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All you need to know about Penalty Points Disqualifications

totting up

What is a Penalty Points Disqualification?

The penalties for committing motoring offences commonly include the power to disqualify from driving.  However, it is more usual, unless an offence is regarded as particularly serious, for the court to consider the endorsement of penalty points and a fine instead.  The court cannot both disqualify a motorist from driving and order points to be endorsed on his or her licence for the same offence. It is a case of one or the other.  However, where the number of points totals 12 or more for the commission of a series of offences this gives rise to a power in the court to disqualify the motorist for a minimum of 6 months (often for longer if the tally reached exceeds 12).  This is known as a ‘penalty points’ or ‘totting’ disqualification.  

Which Penalty Points are Taken into Account?

Whatever points are endorsed on a motorist’s licence for any given offence are added together with any other penalty points for offences committed within 3 years of each other.  When the total reaches 12 or more the motorist becomes liable to a penalty points or ‘totting’ disqualification.  This is a draconian sentence as the disqualification is for a minimum of 6 months despite the severity of the consequences that can follow.

Can a Penalty Points Disqualification be avoided?

Yes.  The law takes into account that uniformly imposing the same sentence on all motorists can lead to injustice in the cases of those who would be caused ‘exceptional hardship’.  This is a legal concept which has no statutory definition, the meaning of which can be found in numerous past reported cases.  Each case turns on its own facts. The burden of proving it rests upon the motorist. However, if he or she can establish, by calling evidence in court, that exceptional hardship would be caused by such a long period of disqualification the court has a discretion either not to ban at all or to ban for a shorter period than would otherwise be the case.  It is important to note that adverse consequences to others, as well as to the motorist, can also be taken into account.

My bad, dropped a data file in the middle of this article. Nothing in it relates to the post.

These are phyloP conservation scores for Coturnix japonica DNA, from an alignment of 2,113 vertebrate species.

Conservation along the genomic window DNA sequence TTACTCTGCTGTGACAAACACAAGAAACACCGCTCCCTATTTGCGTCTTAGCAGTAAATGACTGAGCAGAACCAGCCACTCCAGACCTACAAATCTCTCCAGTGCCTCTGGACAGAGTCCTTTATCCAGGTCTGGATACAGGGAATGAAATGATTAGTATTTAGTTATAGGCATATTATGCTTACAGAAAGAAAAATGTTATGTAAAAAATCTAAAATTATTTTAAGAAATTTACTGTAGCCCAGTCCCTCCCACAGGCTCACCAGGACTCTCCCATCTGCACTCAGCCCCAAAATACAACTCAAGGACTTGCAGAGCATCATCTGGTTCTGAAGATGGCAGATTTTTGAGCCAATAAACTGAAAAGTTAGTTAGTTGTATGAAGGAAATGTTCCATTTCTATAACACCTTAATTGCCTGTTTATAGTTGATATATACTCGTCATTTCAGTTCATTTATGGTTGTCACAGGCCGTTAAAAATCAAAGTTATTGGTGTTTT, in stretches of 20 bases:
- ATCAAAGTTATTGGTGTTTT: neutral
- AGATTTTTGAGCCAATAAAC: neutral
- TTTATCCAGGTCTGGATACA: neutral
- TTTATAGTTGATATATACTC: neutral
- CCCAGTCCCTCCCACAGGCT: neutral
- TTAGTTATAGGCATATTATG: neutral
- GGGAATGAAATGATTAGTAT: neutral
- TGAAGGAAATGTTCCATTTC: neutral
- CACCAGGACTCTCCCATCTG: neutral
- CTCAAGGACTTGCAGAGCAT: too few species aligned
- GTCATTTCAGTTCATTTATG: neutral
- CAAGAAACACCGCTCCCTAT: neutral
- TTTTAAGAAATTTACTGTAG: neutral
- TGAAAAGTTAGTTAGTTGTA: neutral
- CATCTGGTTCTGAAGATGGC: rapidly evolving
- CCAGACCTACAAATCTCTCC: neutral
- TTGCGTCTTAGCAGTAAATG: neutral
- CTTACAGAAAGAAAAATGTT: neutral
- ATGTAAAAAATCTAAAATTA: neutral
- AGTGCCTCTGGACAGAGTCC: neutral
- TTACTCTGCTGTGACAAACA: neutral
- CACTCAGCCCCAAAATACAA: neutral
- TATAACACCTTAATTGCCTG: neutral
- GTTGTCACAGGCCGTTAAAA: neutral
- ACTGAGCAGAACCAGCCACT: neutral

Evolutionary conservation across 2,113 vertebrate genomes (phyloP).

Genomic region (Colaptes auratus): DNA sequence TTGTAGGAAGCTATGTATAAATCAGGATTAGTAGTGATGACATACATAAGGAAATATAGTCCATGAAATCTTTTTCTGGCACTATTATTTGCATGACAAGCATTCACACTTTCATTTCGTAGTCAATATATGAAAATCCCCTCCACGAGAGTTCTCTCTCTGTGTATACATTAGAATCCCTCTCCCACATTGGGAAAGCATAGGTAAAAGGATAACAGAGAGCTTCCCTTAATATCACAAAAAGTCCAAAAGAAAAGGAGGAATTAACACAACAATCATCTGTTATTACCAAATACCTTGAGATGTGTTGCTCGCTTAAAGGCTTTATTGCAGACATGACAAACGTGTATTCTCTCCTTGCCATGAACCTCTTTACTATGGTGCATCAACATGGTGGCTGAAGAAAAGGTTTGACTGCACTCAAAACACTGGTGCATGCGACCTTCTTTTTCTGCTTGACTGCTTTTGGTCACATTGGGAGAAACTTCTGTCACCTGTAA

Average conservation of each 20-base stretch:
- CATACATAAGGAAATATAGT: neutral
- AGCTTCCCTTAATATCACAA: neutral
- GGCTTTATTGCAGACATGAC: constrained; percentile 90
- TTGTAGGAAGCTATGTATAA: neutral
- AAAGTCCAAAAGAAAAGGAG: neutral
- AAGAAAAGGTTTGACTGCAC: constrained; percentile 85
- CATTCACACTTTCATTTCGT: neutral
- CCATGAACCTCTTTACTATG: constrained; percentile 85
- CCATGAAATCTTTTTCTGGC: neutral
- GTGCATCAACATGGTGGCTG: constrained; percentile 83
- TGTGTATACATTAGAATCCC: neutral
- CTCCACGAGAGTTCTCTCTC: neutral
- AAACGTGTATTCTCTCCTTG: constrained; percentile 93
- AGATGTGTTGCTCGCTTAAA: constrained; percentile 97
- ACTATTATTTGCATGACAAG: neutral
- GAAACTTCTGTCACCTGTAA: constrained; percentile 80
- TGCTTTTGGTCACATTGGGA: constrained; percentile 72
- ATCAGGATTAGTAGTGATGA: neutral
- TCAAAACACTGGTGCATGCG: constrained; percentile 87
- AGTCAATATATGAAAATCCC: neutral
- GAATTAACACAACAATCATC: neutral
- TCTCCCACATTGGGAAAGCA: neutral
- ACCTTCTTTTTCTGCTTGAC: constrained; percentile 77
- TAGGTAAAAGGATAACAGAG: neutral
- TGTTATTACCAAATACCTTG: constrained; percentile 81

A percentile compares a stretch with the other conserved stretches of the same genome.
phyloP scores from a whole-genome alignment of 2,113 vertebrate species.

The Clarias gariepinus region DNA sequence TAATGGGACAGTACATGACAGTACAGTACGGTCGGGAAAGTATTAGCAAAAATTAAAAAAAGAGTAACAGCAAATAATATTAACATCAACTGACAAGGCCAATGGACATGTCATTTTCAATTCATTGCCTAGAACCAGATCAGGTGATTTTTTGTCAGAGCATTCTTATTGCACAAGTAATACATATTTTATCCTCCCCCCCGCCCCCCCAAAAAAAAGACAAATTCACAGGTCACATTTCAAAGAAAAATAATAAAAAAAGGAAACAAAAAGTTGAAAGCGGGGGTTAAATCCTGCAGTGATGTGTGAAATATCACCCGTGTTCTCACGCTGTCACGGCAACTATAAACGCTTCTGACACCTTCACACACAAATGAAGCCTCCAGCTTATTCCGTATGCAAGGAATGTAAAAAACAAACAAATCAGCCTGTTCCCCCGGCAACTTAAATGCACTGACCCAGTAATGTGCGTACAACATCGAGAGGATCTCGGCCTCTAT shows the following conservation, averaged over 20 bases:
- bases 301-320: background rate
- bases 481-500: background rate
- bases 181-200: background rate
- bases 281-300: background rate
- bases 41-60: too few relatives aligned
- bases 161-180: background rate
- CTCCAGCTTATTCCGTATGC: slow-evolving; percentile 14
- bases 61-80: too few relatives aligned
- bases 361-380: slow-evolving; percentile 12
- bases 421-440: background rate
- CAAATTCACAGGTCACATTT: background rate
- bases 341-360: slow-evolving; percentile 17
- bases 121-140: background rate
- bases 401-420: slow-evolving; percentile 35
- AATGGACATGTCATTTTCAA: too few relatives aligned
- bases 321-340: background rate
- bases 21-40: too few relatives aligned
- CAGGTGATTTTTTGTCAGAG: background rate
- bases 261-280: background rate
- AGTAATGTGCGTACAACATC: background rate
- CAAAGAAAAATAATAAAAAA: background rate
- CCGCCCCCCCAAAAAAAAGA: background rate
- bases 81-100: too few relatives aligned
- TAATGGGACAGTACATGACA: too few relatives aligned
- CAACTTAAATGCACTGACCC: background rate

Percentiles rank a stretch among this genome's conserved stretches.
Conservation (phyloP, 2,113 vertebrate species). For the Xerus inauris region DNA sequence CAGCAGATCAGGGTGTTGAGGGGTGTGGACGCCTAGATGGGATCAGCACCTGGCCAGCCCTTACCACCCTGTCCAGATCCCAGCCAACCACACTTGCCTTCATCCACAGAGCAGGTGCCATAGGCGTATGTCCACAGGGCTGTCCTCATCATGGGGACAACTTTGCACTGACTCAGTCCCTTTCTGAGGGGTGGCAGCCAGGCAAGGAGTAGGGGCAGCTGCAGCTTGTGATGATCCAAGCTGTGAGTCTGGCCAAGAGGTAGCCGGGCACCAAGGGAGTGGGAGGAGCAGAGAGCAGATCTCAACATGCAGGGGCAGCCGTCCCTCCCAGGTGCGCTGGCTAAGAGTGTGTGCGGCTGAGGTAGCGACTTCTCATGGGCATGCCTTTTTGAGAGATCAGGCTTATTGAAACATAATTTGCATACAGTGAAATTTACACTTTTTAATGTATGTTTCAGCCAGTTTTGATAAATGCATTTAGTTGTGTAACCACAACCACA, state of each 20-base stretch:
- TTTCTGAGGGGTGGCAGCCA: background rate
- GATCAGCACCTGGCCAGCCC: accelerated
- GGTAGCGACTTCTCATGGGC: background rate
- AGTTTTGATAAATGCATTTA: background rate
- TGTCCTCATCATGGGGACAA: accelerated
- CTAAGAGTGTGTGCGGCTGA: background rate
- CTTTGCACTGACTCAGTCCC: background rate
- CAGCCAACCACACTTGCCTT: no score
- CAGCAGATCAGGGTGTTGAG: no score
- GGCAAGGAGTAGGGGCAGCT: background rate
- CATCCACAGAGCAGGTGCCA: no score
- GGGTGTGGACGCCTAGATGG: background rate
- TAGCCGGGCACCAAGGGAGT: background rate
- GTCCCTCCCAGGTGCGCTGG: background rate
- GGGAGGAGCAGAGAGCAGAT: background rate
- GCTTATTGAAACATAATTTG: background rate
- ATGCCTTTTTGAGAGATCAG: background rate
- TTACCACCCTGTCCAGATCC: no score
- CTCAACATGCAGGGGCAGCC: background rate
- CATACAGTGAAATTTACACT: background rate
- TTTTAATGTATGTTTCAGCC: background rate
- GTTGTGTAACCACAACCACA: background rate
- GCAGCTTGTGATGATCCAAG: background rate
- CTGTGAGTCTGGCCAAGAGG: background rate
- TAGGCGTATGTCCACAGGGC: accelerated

The law of motoring offences can be complex and technical as well as draconian.  However, don’t give up hope if the tally of penalty points on your licence has reached 12 or more.  If you can gather the evidence that you would suffer exceptional hardship and persuade the court that this is the case you may yet be able to avert the full severity of an extended disqualification.

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4 thoughts on “All you need to know about Penalty Points Disqualifications”

  1. Is the only way to avoid a 12 point ban by arguing exceptional hardship?

    Also, your informative blogs are very helpful, they’re succinct and accessible to the everyday reader. Much appreciated!

    1. Yes, once you get to 12 points then the ban is mandatory unless you can establish ‘exceptional hardship’ in which case there is then a discretion not to ban or to ban for a shorter period. Thank you for your kind comments.

      1. What constitutes “exceptional hardship”? Is this something I can argue for myself or do I need expert help to make the case?

        1. ‘Exceptional Hardship’ is defined by case law ie previous cases which the courts use as guidance in order to help them assess whether the case they are considering currently falls into that particular category. The better your understanding of which of the past cases are relevant to your situation the better your prospects of success as you are then able to mould your case around principles which have already been approved of by the courts. You should also be mindful that you can expect to be questioned in court on oath about your claims. Having a good understanding of how best to express yourself in response can be an invaluable advantage. You can, of course, represent yourself but if you engage someone to advise you and put forward your case who specialises in this field you are likely to markedly improve your prospects of success.

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